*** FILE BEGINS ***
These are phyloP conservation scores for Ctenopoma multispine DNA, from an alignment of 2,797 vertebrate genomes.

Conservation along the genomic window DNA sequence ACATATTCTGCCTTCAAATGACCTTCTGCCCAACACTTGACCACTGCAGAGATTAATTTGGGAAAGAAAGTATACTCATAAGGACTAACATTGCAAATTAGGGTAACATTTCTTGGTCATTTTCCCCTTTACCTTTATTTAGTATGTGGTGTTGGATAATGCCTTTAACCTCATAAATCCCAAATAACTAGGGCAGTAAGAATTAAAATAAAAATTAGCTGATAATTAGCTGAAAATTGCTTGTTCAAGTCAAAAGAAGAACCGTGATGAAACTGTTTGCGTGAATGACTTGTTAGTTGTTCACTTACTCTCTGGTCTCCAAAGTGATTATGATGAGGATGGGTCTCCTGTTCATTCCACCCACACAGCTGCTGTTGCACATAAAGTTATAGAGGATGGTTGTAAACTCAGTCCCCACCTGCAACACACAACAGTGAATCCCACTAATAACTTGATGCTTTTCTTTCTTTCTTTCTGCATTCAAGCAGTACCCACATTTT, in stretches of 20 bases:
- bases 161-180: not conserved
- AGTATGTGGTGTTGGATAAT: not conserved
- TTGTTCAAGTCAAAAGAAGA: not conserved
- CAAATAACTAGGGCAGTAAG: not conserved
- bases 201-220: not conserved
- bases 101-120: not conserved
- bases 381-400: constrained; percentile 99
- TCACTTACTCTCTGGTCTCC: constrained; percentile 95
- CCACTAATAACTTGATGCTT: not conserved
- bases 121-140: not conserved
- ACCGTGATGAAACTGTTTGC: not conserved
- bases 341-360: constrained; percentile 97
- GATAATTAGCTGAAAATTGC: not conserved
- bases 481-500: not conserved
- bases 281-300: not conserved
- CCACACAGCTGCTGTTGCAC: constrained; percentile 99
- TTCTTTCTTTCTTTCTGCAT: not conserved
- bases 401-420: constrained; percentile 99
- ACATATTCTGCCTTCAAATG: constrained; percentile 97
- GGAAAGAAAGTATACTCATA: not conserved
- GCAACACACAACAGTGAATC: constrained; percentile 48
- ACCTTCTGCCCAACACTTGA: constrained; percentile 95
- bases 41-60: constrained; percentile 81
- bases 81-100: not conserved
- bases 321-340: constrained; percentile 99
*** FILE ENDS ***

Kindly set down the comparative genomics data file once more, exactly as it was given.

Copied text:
These are phyloP conservation scores for Ctenopoma multispine DNA, from an alignment of 2,797 vertebrate genomes.

Conservation along the genomic window DNA sequence ACATATTCTGCCTTCAAATGACCTTCTGCCCAACACTTGACCACTGCAGAGATTAATTTGGGAAAGAAAGTATACTCATAAGGACTAACATTGCAAATTAGGGTAACATTTCTTGGTCATTTTCCCCTTTACCTTTATTTAGTATGTGGTGTTGGATAATGCCTTTAACCTCATAAATCCCAAATAACTAGGGCAGTAAGAATTAAAATAAAAATTAGCTGATAATTAGCTGAAAATTGCTTGTTCAAGTCAAAAGAAGAACCGTGATGAAACTGTTTGCGTGAATGACTTGTTAGTTGTTCACTTACTCTCTGGTCTCCAAAGTGATTATGATGAGGATGGGTCTCCTGTTCATTCCACCCACACAGCTGCTGTTGCACATAAAGTTATAGAGGATGGTTGTAAACTCAGTCCCCACCTGCAACACACAACAGTGAATCCCACTAATAACTTGATGCTTTTCTTTCTTTCTTTCTGCATTCAAGCAGTACCCACATTTT, in stretches of 20 bases:
- bases 161-180: not conserved
- AGTATGTGGTGTTGGATAAT: not conserved
- TTGTTCAAGTCAAAAGAAGA: not conserved
- CAAATAACTAGGGCAGTAAG: not conserved
- bases 201-220: not conserved
- bases 101-120: not conserved
- bases 381-400: constrained; percentile 99
- TCACTTACTCTCTGGTCTCC: constrained; percentile 95
- CCACTAATAACTTGATGCTT: not conserved
- bases 121-140: not conserved
- ACCGTGATGAAACTGTTTGC: not conserved
- bases 341-360: constrained; percentile 97
- GATAATTAGCTGAAAATTGC: not conserved
- bases 481-500: not conserved
- bases 281-300: not conserved
- CCACACAGCTGCTGTTGCAC: constrained; percentile 99
- TTCTTTCTTTCTTTCTGCAT: not conserved
- bases 401-420: constrained; percentile 99
- ACATATTCTGCCTTCAAATG: constrained; percentile 97
- GGAAAGAAAGTATACTCATA: not conserved
- GCAACACACAACAGTGAATC: constrained; percentile 48
- ACCTTCTGCCCAACACTTGA: constrained; percentile 95
- bases 41-60: constrained; percentile 81
- bases 81-100: not conserved
- bases 321-340: constrained; percentile 99